United Nations: European Council President Charles Michel accused Russia of using food supplies as “a stealth missile against developing countries” and blamed the Kremlin for the looming global food crisis, prompting Moscow’s UN ambassador to walk out of a Security Council meeting.
Michel addressed Russian Ambassador Vassily Nebenzia directly at the council meeting, saying he saw millions of tonnes of grain and wheat stuck in containers and ships at the Ukrainian port of Odesa a few weeks ago.
Walked out: Russian Ambassador Vassily Nebenzia to the UN.Credit:AP
That was “because of Russian warships in the Black Sea,” and Moscow’s attacks on transport infrastructure and grain storage facilities, and its tanks, bombs and mines that are preventing Ukraine from planting and harvesting, he said.
“This is driving up food prices, pushing people into poverty, and destabilising entire regions,” Michel said. “Russia is solely responsible for this looming food crisis. Russia alone.”
Michel also accused Russian forces of stealing grain from areas it has occupied “while shifting the blame of others,” calling this “cowardly” and “propaganda, pure and simple”.
Nebenzia walked out during Michel’s briefing, giving Russia’s seat to another diplomat.
A meeting of the UN Security Council.Credit:AP
Russia’s deputy UN ambassador Dmitry Polyansky tweeted later on Telegram’s Russian channel that Michel’s comments were “so rude” that the Russian ambassador left the Security Council chamber.
The Security Council meeting was supposed to focus on sexual violence during the war in Ukraine but Russia’s invasion and the consequences, especially on global food shortages and rising prices, were also raised.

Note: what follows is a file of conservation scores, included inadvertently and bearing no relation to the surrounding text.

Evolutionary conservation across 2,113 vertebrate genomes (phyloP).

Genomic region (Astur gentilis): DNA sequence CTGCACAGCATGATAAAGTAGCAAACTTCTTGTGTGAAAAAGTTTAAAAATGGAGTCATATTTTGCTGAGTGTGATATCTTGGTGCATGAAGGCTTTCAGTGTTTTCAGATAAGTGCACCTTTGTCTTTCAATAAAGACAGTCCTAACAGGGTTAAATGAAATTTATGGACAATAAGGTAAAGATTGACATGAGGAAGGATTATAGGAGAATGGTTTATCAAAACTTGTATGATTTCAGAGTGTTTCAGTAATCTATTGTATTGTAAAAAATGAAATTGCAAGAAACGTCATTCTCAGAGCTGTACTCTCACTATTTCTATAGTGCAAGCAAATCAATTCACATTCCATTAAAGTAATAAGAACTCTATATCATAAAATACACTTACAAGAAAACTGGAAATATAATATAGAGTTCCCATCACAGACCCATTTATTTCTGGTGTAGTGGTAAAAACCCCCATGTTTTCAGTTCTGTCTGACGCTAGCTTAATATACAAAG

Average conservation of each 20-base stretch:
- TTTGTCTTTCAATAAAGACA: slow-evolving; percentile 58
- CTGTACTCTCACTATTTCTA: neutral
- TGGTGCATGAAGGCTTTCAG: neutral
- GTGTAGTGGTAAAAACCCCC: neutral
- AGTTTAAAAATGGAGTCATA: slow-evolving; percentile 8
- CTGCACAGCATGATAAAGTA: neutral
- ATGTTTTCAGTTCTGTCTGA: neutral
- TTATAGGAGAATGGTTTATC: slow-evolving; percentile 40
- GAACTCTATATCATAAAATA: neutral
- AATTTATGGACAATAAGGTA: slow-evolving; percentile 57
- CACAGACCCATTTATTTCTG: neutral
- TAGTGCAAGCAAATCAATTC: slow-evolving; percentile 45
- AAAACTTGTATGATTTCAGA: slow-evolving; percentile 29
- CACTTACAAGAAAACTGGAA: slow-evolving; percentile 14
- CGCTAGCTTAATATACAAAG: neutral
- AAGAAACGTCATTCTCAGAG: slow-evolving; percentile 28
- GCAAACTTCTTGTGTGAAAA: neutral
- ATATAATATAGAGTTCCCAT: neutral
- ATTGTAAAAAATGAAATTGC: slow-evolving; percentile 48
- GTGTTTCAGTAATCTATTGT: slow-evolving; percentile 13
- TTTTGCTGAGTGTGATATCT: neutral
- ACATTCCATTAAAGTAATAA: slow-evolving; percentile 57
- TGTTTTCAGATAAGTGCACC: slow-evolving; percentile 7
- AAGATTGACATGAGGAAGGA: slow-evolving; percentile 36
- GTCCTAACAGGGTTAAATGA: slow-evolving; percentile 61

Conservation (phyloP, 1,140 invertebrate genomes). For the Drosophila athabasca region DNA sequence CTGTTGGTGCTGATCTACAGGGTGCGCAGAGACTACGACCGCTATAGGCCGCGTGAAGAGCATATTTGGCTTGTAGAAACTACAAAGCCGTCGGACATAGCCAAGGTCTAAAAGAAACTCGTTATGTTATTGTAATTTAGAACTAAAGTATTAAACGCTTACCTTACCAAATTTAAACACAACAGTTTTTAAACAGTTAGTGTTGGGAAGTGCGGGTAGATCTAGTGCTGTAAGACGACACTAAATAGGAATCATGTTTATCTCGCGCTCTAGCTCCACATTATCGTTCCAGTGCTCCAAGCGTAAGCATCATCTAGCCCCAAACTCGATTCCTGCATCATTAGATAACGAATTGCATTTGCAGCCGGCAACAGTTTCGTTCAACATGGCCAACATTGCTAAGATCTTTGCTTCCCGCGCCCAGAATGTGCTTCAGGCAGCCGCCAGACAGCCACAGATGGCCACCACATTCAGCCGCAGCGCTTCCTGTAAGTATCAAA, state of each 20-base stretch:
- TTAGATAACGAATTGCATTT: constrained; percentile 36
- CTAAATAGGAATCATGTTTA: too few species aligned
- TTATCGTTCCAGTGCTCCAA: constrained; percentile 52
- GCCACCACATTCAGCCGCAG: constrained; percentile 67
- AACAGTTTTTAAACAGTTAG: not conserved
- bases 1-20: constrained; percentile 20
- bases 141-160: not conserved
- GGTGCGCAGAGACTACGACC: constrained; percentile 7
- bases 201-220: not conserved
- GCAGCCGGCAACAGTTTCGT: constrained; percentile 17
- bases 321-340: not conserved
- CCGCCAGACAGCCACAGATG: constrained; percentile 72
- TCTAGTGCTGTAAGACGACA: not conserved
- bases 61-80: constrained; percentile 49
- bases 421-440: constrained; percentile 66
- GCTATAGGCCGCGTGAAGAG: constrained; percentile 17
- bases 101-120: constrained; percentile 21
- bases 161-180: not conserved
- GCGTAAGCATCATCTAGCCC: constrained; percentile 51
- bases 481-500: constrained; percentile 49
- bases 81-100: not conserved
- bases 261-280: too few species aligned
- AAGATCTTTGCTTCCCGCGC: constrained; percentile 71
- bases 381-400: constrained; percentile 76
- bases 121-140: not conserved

Michel gave strong backing to UN Secretary-General Antonio Guterres’ efforts to get a package agreement that would allow grain exports from Ukraine and ensure that Russian food and fertiliser have unrestricted access to global markets.
Ukraine and Russia together produce almost a third of the world’s wheat and barley and half of its sunflower oil, while Russia and its ally Belarus are the world’s number two and three producers of potash, a key ingredient of fertiliser.
Corn lies scattered in a grain warehouse damaged by Russian tanks in Cherkska Lozova, Ukraine. Credit:Getty
Guterres warned last month that global hunger levels “are at a new high,” with the number of people facing severe food insecurity doubling in just two years from 135 million before the COVID-19 pandemic to 276 million today.
He said more than 500,000 people are living in famine conditions — an increase of more than 500 per cent since 2016.
Ukraine’s UN Ambassador Sergiy Kyslytsya told the Security Council on Monday that the country remains committed to finding solutions to prevent the global food crisis and is ready to create “the necessary conditions” to resume exports from the key southern port of Odesa.
“The question is how to make sure that Russia does not abuse the trade route to attack the city itself,” he said.
Kyslytsya said the question has become more relevant since four Russian missiles hit a plant in the capital Kyiv on Sunday where freight cars that carry grain to Ukrainian ports were being repaired.
“It means all Putin’s fairy tales about his readiness to facilitate Ukrainian wheat export that he so eloquently tells his rare interlocutors remain too far removed from reality,” the Ukrainian ambassador said.
Nonetheless, “we continue our work with the UN and partners to ensure the functioning of the maritime rules for the expert for Ukrainian agricultural products,” Kyslytsya said.
“As a first step,” he said, “Russia must withdraw its naval forces in the maritime waters around Ukraine and provide security guarantees against attacks in ports” and against commercial ships.
US Secretary of State Antony Blinken said on Monday there are credible reports that Russia is “pilfering” Ukraine’s grain exports to sell for its own profit.
Speaking during a virtual roundtable with philanthropies, non-governmental organisations and private sector entities, Blinken said the alleged theft was part of broader Russian actions during its war in Ukraine that have hit Ukraine’s ability to export its wheat crop and worsened a global food security crisis.
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